Pension payments triggered by rehabilitation in 2021 were estimated based on the duration and the average amount of disability pensions. The proportion of COVID-19 patients who received a partial or full disability pension was projected based on the estimated success rate of disability prevention after rehabilitation.

The costs to the German healthcare system due to long/post-COVID were determined based on rehabilitation expenses incurred by the German statutory pension insurance, social accident insurance, and statutory health insurance (SHI). The SHI covers the rehabilitation of retired people and family members. However, the number of rehabilitations due to long/post-COVID covered by the SHI could not be directly retrieved because of the absence of diagnostic codes in the dataset [9]. Therefore, rehabilitations of retired patients were projected based on the proportion of retired patients receiving respiratory rehabilitation 6 months after treatment with extracorporeal membrane oxygenation (ECMO) on the intensive care unit due to COVID-19. This calculation does not consider rehabilitations of retired patients with long/post-COVID who were not admitted to the intensive care unit.

Since no approved therapy was available for long/post-COVID available and the therapy was based on symptoms [14], no significant expenditure on diagnostics, physiotherapy, and other treatments was expected in addition to rehabilitation expenditure.


The proportion of COVID-19 patients on sick leave who were unable to work for at least 12 weeks owing to SARS-CoV-2 infection in 2020 was approximately 10 percent according to an evaluation of data from the second-largest sickness fund in Germany (Barmer [3, 4]). If 84 days of absenteeism per post-COVID patient and a production loss of 124 euros per day due to incapacity to work (full-time equivalent) (BAuA [6]) were assumed, a production loss of 10,416 euros per post-COVID patient would be calculated. The number of new-onset post-COVID-19 patients employed before infection in 2021 was approximately 240,000 based on incidence data from the Robert Koch Institute ([40]) and  after the conversion of the number of employed people into full-time equivalents [26]. This results in a production loss of 3.4 billion euros (Table 1). However, the costs are underestimated because the period of incapacity to work during post-COVID is longer than 12 weeks on average and production loss also occurs due to presenteeism. Assuming that productivity loss due to presenteeism is approximately 70 percent of the productivity loss due to absenteeism [31], the production loss is 5.9 billion euros. In addition, an employee's absence from work can have a negative impact on the productivity of other employees in the company, such as team work [34]. On the other hand, production loss is overestimated because post-COVID occurs more frequently in women [48] and the female gender is associated with lower income and thus a smaller production loss [57]. In addition, some lost productivity is partially compensated for by other employees and some positions can be refilled. Regarding the latter point, the vacancy period, that is, the time between the desired appointment date and cancellation of the vacancy was less than three months for 52 percent of the reported positions in March 2022 [5] and thus was below the defined minimum post-COVID period.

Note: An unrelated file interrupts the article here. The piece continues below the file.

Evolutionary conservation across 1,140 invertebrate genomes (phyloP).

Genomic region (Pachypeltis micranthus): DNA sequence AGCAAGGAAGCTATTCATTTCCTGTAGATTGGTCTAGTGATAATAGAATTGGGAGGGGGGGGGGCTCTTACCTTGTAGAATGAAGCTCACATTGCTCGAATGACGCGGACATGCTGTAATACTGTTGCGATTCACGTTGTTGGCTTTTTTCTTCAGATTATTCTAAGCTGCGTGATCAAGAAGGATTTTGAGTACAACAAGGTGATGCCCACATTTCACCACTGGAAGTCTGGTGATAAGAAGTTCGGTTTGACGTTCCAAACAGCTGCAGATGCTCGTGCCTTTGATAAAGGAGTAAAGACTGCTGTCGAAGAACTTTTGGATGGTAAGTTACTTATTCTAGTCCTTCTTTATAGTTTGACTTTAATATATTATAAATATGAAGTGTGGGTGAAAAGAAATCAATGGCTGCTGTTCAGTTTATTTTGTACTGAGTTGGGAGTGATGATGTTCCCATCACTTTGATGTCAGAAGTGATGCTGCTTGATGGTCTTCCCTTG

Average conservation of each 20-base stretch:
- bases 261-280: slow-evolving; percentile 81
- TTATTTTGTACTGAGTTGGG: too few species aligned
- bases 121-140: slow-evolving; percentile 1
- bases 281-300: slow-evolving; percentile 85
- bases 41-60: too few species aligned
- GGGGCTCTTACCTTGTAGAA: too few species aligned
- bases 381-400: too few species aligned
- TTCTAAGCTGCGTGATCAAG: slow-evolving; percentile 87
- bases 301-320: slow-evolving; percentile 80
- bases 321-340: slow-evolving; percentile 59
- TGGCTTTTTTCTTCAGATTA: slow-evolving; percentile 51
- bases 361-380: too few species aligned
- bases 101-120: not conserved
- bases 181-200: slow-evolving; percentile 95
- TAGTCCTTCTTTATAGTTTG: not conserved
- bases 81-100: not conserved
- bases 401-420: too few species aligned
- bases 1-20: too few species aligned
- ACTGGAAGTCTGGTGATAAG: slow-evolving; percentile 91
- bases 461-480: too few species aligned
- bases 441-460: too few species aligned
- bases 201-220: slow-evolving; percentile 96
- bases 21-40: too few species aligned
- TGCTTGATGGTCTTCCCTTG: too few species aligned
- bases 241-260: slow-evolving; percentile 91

Table 1 Economic, health care, and pension costs due to long/post-COVID-19 syndrome in Germany

Assuming a loss of GVA per day of incapacity to work of 205 euros (full-time equivalent) [6], a loss of GVA of 17,220 euros per post-COVID patient was calculated. At the federal level, there was a loss of GVA of 5.7 billion euros or 0.2 percent of the gross domestic product (Table 1). However, this calculation only includes the direct effect on the economy or value creation. Indirect added value effects through the purchase of inputs from other sectors and the induced added value through the re-spending of the directly and indirectly generated income are not considered [25]. In addition, overestimation or underestimation of the loss of GVA can result from the factors mentioned in the previous paragraph for the projection of productivity loss.